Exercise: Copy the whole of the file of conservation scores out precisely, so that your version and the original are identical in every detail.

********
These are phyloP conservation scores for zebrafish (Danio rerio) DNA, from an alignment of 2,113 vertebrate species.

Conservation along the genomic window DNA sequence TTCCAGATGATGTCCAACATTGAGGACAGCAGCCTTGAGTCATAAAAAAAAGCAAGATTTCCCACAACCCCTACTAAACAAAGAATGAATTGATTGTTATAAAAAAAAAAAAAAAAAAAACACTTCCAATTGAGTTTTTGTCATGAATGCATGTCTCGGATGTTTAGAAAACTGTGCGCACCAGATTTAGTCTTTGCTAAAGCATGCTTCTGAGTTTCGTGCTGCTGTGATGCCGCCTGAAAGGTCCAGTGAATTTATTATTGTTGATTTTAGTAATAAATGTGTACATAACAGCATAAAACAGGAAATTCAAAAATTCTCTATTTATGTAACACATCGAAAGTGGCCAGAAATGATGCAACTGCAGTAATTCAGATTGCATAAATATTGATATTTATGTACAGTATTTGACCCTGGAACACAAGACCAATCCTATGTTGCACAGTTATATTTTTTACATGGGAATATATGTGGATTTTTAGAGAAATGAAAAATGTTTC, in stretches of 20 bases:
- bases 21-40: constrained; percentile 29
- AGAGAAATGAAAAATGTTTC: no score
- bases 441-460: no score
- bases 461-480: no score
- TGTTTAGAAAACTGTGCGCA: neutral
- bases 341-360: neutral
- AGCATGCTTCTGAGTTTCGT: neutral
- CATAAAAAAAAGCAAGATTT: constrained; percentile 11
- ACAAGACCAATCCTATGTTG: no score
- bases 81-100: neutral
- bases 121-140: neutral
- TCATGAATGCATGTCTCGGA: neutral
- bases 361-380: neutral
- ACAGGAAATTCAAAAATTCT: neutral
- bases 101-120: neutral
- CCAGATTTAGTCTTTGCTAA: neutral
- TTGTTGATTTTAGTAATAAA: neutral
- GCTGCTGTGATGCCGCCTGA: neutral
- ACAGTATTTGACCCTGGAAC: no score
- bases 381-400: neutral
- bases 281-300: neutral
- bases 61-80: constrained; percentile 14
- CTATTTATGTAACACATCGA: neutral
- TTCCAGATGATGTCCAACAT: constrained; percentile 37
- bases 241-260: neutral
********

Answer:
These are phyloP conservation scores for zebrafish (Danio rerio) DNA, from an alignment of 2,113 vertebrate species.

Conservation along the genomic window DNA sequence TTCCAGATGATGTCCAACATTGAGGACAGCAGCCTTGAGTCATAAAAAAAAGCAAGATTTCCCACAACCCCTACTAAACAAAGAATGAATTGATTGTTATAAAAAAAAAAAAAAAAAAAACACTTCCAATTGAGTTTTTGTCATGAATGCATGTCTCGGATGTTTAGAAAACTGTGCGCACCAGATTTAGTCTTTGCTAAAGCATGCTTCTGAGTTTCGTGCTGCTGTGATGCCGCCTGAAAGGTCCAGTGAATTTATTATTGTTGATTTTAGTAATAAATGTGTACATAACAGCATAAAACAGGAAATTCAAAAATTCTCTATTTATGTAACACATCGAAAGTGGCCAGAAATGATGCAACTGCAGTAATTCAGATTGCATAAATATTGATATTTATGTACAGTATTTGACCCTGGAACACAAGACCAATCCTATGTTGCACAGTTATATTTTTTACATGGGAATATATGTGGATTTTTAGAGAAATGAAAAATGTTTC, in stretches of 20 bases:
- bases 21-40: constrained; percentile 29
- AGAGAAATGAAAAATGTTTC: no score
- bases 441-460: no score
- bases 461-480: no score
- TGTTTAGAAAACTGTGCGCA: neutral
- bases 341-360: neutral
- AGCATGCTTCTGAGTTTCGT: neutral
- CATAAAAAAAAGCAAGATTT: constrained; percentile 11
- ACAAGACCAATCCTATGTTG: no score
- bases 81-100: neutral
- bases 121-140: neutral
- TCATGAATGCATGTCTCGGA: neutral
- bases 361-380: neutral
- ACAGGAAATTCAAAAATTCT: neutral
- bases 101-120: neutral
- CCAGATTTAGTCTTTGCTAA: neutral
- TTGTTGATTTTAGTAATAAA: neutral
- GCTGCTGTGATGCCGCCTGA: neutral
- ACAGTATTTGACCCTGGAAC: no score
- bases 381-400: neutral
- bases 281-300: neutral
- bases 61-80: constrained; percentile 14
- CTATTTATGTAACACATCGA: neutral
- TTCCAGATGATGTCCAACAT: constrained; percentile 37
- bases 241-260: neutral